Indiana teacher pay report seeks cost cuts from districts — and millions more in state funding

Indiana teacher pay report seeks cost cuts from districts — and millions more in state funding

A new report released Monday puts pressure on Indiana school districts to foot a significant portion of the estimated $600 million a year needed to increase teacher pay, but it acknowledges the state must also substantially increase funding in order for salaries to be more competitive.
Gov. Eric Holcomb’s teacher pay commission has been working on the recommendations for nearly two years. The report, which includes 37 recommendations, says Indiana school districts should make cuts to healthcare spending, ask voters for more funding through property tax increases, and direct more money to teacher pay.
The report calls for increasing average teacher salaries to $60,000 per year, from about $51,000. To achieve that goal, the state will also need significant new revenue, which could come from strategies such as reducing tax breaks and increasing income taxes.
The recommendations could serve as a blueprint for lawmakers to increase teacher pay in Indiana, which has lower average pay than neighboring Midwestern states. But the report’s ultimate impact could depend on how much political weight the governor puts behind the effort and its reception from legislative leaders.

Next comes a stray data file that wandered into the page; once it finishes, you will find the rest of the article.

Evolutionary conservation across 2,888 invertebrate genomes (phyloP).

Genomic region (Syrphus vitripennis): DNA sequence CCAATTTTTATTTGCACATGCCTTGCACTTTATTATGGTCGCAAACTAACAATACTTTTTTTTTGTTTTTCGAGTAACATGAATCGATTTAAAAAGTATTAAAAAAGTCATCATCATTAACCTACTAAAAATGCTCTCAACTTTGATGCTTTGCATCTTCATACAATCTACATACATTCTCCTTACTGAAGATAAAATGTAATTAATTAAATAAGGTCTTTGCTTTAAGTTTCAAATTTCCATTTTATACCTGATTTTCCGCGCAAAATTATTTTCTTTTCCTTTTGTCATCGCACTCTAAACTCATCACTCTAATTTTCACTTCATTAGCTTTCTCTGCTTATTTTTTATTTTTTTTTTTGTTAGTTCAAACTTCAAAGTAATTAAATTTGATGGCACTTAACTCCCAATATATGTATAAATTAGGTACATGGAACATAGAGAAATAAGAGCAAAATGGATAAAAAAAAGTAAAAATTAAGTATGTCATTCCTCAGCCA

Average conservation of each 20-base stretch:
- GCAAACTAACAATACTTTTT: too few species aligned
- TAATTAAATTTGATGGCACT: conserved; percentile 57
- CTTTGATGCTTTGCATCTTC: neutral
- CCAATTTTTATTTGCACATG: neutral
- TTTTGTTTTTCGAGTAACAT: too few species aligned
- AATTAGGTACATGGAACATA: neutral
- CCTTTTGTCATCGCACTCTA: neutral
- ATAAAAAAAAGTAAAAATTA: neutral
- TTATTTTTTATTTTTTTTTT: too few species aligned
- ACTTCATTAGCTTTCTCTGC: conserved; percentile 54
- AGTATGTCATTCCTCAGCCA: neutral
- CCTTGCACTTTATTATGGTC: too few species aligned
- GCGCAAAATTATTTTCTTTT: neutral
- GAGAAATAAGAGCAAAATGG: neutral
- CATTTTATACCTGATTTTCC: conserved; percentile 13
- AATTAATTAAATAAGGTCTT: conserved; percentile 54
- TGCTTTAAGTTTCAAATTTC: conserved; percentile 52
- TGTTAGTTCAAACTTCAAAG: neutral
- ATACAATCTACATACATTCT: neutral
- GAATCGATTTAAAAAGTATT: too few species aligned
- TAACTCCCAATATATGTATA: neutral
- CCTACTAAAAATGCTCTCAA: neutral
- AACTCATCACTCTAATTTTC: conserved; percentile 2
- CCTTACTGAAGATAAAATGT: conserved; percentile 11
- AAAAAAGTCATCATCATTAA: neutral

“I am grateful to the commission for its dedication to developing these recommendations,” Holcomb said in a statement. “The report provides a wide range of actions for all to review and consider moving forward. The options offer a base for continuing these important conversations about making compensation for our hard-working teachers more competitive.”
The recommendations come at a time of economic uncertainty for Indiana, as the state grapples with the financial consequences of the coronavirus. Indiana faces having significantly less revenue because of the economic devastation wrought by COVID, making the chances of dramatically increasing school funding unlikely in the upcoming two-year budget.
Since 2000, Indiana has seen the largest decline in teacher pay adjusted for inflation of any state, according to the National Center on Education Statistics, and comparatively low pay makes it harder to recruit new teachers. Last fall, so many educators went to a statehouse rally for increased teacher pay that districts across the state closed because they couldn’t staff schools.
The commission was created by Holcomb at a moment when teacher activism was on the rise around the country after West Virginia teachers went on strike for nearly two weeks. It was tasked with developing long-term strategies for addressing teacher pay in Indiana. Because pay is set by local school districts rather than the state, some advocates and Republican politicians argue that boosts in education funding may not be directed to teacher salaries.
This story will be updated.

Leave a Comment

Your email address will not be published. Required fields are marked *

This site uses Akismet to reduce spam. Learn how your comment data is processed.

Scroll to Top
%d bloggers like this: